Nick stared at the woman. Was she putting him on? Should he try again?

She raised her bushy red eyebrows and nodded. “Someone needs to ride him, poor beast. The owner never comes around. Just sends his check every three months.”

Nick walked over to Trace and rubbed his nose. Remembering Mack’s advice when he had first mounted Prince, Nick lowered his voice so it sounded forceful and soothing at the same time. He hoped his voice didn’t shake the way his legs were shaking. “All right, big boy. Let’s try this again from the beginning.” He didn’t want to rush or act nervous. He turned the stirrup toward himself, hiked his boot into place and rotated until he hung over the saddle. Then he sat down hard. At Trace’s first move, Nick popped the reins.

“Whoa!”

Trace stopped. Started again. Snap.

“Whoa. We don’t go till I say so.”

After three or four tries, the cowpony walked. Not a trot. A walk. It took close to fifteen minutes before Trace knew Nick was the one calling the signals.

After establishing control, Nick’s fun began. He discovered that Trace responded to weight shifts: if he sat forward quickly, the horse would go;  if he leaned back, he would slow down. Amazing.

Nick accidentally bumped Trace’s shoulder with his right foot. The horse turned right. Nick touched him with his left foot. Left turn. Right foot. Right turn. Nick felt like he was playing a computer game for the first time, exploring the controls, discovering what they were programmed to do.

What else does he know that I have yet to find out? Nick wondered. He carefully eased the roan into a gallop. Under control this time, Nick kept the reins high on his neck. Pulled right. Trace leaned into a right turn without losing a step. He tried left. Same results. Passing Corky on the rail, Nick raised a thumb in the air, calling out, “He’s awesome!”

The horsewoman nodded in confirmation, then shouted, “Rein him low, why don’t you? Try that.”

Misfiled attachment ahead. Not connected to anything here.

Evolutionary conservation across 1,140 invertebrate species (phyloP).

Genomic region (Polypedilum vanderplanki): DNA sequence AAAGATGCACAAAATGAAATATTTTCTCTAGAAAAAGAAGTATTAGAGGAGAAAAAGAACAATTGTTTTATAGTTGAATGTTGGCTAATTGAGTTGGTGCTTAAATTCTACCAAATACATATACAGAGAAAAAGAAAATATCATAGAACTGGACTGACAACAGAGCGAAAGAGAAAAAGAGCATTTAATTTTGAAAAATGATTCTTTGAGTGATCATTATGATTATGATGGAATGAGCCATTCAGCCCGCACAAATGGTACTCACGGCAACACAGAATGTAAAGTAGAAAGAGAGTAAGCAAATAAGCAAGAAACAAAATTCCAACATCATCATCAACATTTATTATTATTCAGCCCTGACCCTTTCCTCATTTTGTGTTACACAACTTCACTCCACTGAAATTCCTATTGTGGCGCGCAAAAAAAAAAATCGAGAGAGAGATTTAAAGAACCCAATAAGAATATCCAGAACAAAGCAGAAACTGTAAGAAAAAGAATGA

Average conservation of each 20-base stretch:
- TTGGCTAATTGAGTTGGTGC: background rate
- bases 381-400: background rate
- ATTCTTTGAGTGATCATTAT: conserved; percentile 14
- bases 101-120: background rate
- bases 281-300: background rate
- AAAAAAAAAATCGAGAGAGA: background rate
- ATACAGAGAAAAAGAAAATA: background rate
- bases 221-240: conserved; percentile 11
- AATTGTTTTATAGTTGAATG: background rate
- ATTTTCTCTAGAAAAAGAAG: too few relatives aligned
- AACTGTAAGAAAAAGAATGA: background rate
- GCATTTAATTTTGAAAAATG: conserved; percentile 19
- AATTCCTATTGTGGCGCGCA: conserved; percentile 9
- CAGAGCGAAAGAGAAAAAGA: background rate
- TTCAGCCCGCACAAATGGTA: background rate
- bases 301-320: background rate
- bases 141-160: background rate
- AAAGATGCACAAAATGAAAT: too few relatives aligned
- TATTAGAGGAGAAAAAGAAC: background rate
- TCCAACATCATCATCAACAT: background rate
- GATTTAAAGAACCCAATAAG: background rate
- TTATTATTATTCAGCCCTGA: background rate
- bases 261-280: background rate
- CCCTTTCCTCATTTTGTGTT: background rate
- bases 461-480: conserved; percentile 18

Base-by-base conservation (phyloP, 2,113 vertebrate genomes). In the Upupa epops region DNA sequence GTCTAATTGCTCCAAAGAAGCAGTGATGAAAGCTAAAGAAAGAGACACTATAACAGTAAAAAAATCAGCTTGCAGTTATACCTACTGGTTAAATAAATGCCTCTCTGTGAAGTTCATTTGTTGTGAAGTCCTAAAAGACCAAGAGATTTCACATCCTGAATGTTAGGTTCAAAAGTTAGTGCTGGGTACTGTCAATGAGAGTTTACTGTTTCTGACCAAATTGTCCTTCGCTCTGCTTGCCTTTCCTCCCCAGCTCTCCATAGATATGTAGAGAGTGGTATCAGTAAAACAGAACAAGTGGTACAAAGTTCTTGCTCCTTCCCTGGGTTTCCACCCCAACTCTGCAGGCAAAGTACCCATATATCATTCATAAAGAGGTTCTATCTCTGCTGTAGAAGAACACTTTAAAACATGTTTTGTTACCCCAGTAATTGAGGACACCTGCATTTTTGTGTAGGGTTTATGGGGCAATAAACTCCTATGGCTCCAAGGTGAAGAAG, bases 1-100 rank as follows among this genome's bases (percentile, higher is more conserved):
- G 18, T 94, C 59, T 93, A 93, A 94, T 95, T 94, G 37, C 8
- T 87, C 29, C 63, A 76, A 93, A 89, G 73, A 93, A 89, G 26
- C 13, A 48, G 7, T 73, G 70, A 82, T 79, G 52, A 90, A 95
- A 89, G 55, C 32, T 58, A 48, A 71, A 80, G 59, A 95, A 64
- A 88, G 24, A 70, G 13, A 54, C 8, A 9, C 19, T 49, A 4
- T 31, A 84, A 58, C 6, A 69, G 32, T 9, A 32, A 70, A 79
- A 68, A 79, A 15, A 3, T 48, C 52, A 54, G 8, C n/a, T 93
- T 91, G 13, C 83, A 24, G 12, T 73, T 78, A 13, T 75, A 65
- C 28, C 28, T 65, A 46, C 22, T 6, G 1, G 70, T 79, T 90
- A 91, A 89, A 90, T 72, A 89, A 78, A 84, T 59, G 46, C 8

So Nick lined him up at a diagonal across the field and lurched forward. Trace was in a full gallop. Right now. What a horse. Nick lowered the reins to the front of the saddle horn and drew them to the right. Trace planted all four feet in a bulldozer check and came out digging in a gallop. Nick was slammed back into the saddle –like driving a sports car through a fast, steep curve.

“Yes!” Nick shouted. “C’mon, baby, let’s see you hang a left.” Same thing. What moves. Cut. Turn in a flash. Stop. Accelerate. Beautiful. Nick began to wonder who was in charge of whom.

“Would you ever bring in those horses from the back pasture?” Corky asked.

His eyes followed her fingers pointing to six horses grazing over in the next field. Nick and Trace set out at a rolling canter. Nice smooth gait. As they approached, the horses scattered. Before Nick had a chance to tell him where to go, Trace chased two of the fastest horses. “Yeah,” Nick said, “that’s right. That’s just what I was about to suggest.”

While Nick was still figuring the best cut-off angle, Trace faked right, went left and had them cornered. “Look,” Nick said to Trace, surrendering control, “why don’t you take care of this? I’ll just concentrate on staying in the saddle.” The rest of the ride was a clinic in quarter horse moves: fake, cut, burst of speed, stop, check, turn. Nick was humbled.